FIRST CALL FOR PAPERS
Animals in the Anthropocene
Human–animal relations in a changing semiosphere
Stavanger, Norway, 17–19 September 2015
Organised by the Norwegian research group of the Norwegian-Estonian research project “Animals in Changing Environments: Cultural Mediation and Semiotic Analysis” (EEA Norway Grants/Norway Financial Mechanism 2009–2014 under project contract no. EMP151). The research project is carried out in cooperation between University of Stavanger (Norway) and University of Tartu (Estonia).
Co-organised by Minding Animals Norway.
Venue: Kjell Arholms hus, University of Stavanger (Ullandhaug campus)
Confirmed keynote speakers (more to be announced):
Almo Farina (Italy)
Gisela Kaplan (Australia)
Dominique Lestel (France)
Louise Westling (USA)
Environmental change occurs at various levels, from the global to the local. As the environment undergoes change, the living conditions of animals change, and people’s perception of animals change. The dynamics of these processes are complex – in some cases, environmental change directly influences human–animal relations, in others human cultural mediation of animals contributes to environmental change.
Most but not all of current environmental change is anthropogenic. The term the Anthropocene (the era of humankind) is increasingly acknowledged as suitable for our current geological epoch. Some think that the beginning of the Anthropocene coincided with the industrial revolution or the massive ecological changes that have followed it. Others argue that humankind’s global impact, and thus eventually the Anthropocene era, started shortly after the advent of agriculture.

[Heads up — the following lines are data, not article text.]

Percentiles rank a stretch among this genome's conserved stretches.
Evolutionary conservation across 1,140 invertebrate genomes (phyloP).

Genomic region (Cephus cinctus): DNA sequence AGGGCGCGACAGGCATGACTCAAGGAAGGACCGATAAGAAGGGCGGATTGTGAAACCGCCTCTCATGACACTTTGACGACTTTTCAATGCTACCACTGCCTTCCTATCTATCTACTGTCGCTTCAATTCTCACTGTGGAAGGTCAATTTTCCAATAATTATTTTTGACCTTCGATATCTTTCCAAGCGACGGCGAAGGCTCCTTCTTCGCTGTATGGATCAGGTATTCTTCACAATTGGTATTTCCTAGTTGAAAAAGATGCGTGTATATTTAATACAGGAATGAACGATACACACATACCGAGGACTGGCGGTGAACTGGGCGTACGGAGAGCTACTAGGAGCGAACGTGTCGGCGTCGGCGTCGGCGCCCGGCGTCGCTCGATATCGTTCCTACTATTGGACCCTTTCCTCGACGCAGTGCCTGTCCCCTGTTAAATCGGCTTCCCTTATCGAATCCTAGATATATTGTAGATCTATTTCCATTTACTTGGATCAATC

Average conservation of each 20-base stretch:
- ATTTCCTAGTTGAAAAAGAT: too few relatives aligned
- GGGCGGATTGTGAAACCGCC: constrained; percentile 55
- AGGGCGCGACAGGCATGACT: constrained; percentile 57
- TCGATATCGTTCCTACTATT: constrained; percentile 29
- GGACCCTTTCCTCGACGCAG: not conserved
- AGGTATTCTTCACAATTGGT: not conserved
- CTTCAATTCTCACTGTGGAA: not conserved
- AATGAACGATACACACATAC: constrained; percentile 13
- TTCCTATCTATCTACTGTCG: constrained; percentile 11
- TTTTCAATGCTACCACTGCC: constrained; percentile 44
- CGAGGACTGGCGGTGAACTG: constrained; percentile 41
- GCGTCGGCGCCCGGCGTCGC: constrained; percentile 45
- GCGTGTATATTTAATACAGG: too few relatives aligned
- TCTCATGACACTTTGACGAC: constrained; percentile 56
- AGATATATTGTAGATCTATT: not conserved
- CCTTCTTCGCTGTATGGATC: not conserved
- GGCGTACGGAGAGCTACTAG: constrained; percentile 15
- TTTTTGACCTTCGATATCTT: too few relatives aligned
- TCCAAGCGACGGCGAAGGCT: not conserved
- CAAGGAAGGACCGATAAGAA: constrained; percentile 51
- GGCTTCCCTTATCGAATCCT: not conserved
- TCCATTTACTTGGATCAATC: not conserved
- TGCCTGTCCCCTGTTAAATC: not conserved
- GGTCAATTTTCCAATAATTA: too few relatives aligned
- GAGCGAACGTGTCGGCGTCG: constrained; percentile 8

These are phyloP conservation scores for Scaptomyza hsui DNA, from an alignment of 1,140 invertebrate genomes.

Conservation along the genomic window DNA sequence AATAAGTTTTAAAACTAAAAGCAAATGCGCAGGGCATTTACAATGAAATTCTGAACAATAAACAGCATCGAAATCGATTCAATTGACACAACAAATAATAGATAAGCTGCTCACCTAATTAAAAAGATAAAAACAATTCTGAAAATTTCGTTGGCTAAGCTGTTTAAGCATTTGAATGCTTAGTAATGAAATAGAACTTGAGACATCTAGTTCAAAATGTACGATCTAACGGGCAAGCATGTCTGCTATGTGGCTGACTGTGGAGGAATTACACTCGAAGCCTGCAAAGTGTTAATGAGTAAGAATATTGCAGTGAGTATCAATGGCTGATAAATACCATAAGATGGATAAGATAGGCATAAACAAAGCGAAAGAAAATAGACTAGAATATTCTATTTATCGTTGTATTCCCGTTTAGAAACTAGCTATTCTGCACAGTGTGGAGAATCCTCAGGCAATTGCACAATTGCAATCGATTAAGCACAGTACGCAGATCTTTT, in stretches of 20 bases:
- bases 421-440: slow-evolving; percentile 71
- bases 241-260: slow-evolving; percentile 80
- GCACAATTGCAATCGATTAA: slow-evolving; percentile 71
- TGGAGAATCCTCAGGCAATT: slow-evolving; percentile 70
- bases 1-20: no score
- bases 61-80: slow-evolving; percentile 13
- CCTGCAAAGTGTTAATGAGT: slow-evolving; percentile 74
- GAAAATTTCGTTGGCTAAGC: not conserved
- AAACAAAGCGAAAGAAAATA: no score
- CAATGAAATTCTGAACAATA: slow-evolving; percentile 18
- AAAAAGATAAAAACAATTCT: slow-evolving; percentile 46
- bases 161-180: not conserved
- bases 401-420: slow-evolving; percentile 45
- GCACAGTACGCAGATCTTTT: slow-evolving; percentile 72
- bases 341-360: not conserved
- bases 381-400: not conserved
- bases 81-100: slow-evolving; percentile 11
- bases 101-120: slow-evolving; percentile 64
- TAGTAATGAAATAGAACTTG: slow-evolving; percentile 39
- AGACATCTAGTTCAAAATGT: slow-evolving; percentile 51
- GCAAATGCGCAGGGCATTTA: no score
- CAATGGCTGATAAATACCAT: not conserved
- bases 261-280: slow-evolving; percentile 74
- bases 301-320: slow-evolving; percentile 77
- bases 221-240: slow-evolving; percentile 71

At any rate adaptation to environmental change is in our time an important factor in the lives on most animal species, whether they are domesticated or captive, or wild. By establishing a global colonial organism of sorts, humankind has in effect installed an ecological empire, hierarchically organised with Homo sapiens on top and with crop species, pets and livestock in privileged positions. Thereby we have further provided global breeding grounds for other species that might not otherwise have been able to spread at a global scale – from rats and doves to bugs and microbes of various sorts.
Studying the nature of the relations between animals, environmental change, and human cultural mediation has pivotal importance for understanding ecological and ethical conflicts involving animals. Such studies furthermore have the potential of helping to induce better practices of species protection and wildlife management, husbandry practices, and environmental communication. A useful tool for these studies is semiotics, including semiotics of nature, where Juri Lotman’s notion of the ‘semiosphere’, originally meant for cultural semiotics, has been expanded to denote the space, or sphere, of signs in a biosemiotic sense. All animals relate to signs and make use of signs – they live in worlds of signs (i.e., Umwelten, in Jakob von Uexküll’s terminology), and their perception and action is always mediated by signs. The global semiosphere therefore coincides with the biosphere.